For many years, the giant discount retailer has been the target of unions and liberal activists who have harshly criticized the company's health care plans, calling them “notorious for failing to provide health benefits” and "substandard.”
But a Washington Examiner comparison of the two health insurance programs found that Walmart's plan is more affordable and provides significantly better access to high-quality medical care than Obamacare.
Independent insurance agents affiliated with the National Association of Health Underwriters and health policy experts compared the two at the request of the Examiner.
Walmart furnished employee benefit information to the Examiner. Neither Obamacare advocate Families USA nor the United Food and Commercial Workers, which backs anti-Walmart campaigns, responded to Examiner requests for comment.
Walmart offers its employees two standard plans, a Health Reimbursement Account and an alternative it calls "HRA High" that costs more out of employees' pockets but has lower deductibles. Blue Cross Blue Shield manages both plans nationally.
Also offered is a Health Savings Account plan that includes high deductibles but allows tax-free dollars to be used for coverage.
For a monthly premium as low as roughly $40, an individual who is a Walmart HRA plan enrollee can obtain full-service coverage through a Blue Cross Blue Shield preferred provider organization. A family can get coverage for about $160 per month.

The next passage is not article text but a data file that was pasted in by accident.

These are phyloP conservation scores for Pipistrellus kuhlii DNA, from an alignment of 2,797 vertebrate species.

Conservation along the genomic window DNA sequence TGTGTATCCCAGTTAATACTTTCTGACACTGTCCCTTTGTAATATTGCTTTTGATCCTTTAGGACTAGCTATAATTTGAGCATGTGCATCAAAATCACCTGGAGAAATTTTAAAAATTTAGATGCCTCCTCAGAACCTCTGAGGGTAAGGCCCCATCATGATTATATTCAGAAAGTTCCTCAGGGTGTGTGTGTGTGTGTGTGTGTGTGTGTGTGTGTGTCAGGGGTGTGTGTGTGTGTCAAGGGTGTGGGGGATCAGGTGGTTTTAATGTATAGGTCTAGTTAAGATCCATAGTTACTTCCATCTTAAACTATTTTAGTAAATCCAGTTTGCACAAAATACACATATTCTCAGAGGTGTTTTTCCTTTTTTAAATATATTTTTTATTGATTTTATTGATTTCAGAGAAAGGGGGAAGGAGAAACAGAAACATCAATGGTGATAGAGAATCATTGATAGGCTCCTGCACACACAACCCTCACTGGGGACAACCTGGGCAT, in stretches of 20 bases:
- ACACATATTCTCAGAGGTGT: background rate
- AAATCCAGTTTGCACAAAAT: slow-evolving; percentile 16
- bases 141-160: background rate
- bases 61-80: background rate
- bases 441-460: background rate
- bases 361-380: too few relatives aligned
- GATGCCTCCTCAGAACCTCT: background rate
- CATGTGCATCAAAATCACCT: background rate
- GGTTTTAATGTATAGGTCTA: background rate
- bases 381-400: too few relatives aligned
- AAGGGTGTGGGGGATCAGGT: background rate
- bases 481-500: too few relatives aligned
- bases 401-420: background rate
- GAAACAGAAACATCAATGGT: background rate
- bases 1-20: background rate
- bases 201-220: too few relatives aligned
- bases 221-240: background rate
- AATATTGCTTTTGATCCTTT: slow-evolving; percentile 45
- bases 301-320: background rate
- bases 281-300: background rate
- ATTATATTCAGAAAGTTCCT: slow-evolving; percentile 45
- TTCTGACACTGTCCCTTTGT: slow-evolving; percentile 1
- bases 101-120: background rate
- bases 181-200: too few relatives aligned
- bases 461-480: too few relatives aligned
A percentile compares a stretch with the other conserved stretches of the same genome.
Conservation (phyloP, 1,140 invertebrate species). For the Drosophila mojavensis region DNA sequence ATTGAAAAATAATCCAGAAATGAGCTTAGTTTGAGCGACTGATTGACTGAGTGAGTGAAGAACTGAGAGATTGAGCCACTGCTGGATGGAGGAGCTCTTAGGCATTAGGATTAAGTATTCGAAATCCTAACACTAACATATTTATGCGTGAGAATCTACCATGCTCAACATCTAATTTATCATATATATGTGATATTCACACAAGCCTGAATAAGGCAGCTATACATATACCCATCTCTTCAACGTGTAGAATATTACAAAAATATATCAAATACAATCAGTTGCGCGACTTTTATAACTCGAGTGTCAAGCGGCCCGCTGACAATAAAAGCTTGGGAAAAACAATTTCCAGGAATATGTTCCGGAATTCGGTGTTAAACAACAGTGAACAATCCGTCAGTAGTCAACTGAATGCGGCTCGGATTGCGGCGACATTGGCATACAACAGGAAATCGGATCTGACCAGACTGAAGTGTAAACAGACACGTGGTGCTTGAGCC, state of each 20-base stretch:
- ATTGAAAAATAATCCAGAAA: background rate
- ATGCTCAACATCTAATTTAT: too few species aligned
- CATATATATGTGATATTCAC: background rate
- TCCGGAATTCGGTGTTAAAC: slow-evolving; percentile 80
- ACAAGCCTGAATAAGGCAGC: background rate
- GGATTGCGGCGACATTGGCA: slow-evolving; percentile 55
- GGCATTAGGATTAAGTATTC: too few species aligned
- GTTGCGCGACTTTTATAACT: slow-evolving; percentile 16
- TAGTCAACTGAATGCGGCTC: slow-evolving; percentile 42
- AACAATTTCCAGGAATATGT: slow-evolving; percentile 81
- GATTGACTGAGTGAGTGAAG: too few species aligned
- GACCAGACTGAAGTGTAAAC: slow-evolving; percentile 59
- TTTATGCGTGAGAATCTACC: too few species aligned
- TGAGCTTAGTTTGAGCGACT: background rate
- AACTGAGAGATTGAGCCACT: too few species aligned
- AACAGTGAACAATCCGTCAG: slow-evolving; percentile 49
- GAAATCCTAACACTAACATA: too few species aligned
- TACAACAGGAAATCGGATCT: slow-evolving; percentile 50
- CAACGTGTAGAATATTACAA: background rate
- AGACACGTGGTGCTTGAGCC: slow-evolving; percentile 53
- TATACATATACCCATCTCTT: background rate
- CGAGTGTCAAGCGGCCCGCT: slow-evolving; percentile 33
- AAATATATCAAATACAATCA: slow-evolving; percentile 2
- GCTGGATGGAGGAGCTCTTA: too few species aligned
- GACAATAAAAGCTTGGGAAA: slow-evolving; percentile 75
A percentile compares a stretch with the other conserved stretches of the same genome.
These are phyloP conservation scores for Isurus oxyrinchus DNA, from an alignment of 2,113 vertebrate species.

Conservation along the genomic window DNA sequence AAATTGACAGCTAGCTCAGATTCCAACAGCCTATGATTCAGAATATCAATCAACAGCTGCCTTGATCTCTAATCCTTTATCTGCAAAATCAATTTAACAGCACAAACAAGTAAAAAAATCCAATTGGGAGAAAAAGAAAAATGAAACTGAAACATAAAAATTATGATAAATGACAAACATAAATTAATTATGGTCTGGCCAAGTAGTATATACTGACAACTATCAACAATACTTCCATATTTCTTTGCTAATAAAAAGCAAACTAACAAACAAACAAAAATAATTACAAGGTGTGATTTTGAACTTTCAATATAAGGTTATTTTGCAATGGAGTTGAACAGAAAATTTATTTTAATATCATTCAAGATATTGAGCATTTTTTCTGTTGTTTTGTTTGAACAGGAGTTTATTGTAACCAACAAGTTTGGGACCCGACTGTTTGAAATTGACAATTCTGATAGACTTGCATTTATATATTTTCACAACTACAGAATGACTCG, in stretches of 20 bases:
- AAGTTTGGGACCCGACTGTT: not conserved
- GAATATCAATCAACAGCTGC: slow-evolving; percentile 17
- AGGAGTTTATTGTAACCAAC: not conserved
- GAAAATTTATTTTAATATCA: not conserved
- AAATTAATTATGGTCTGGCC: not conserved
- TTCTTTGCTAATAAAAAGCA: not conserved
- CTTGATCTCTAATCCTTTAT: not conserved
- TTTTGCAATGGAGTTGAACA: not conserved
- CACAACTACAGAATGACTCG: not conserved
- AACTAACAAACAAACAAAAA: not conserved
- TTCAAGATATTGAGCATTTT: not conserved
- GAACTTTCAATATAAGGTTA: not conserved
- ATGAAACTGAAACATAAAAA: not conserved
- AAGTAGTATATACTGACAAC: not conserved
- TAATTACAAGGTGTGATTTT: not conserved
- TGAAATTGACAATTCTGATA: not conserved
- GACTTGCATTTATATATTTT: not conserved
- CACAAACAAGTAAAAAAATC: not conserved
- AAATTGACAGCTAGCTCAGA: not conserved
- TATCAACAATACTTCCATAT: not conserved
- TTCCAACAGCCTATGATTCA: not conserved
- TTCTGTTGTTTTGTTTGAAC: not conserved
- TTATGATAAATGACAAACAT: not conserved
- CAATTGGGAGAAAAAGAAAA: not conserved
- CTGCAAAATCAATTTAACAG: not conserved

Unlike Obamacare, there are no income eligibility requirements. Age and gender do not alter premium rates. The company plan is the same for all of Walmart's 1.1 million enrolled employees and their dependents, from its cashiers to its CEO.
A Journal of the American Medical Association analysis from September showed that unsubsidized Obamacare enrollees will face monthly premiums that are five to nine times higher than Walmart premiums.
JAMA found the unsubsidized premium for a nonsmoking gouple age 60 can cost $1,365 per month versus the Walmart cost of about $134 for the same couple.
The medical journal reported a 30-year-old smoker would pay up to $428 per month, in contrast to roughly $70 each month for a Walmart employee.
A family of four could pay a $962 premium, but the same Walmart family member would pay about $160.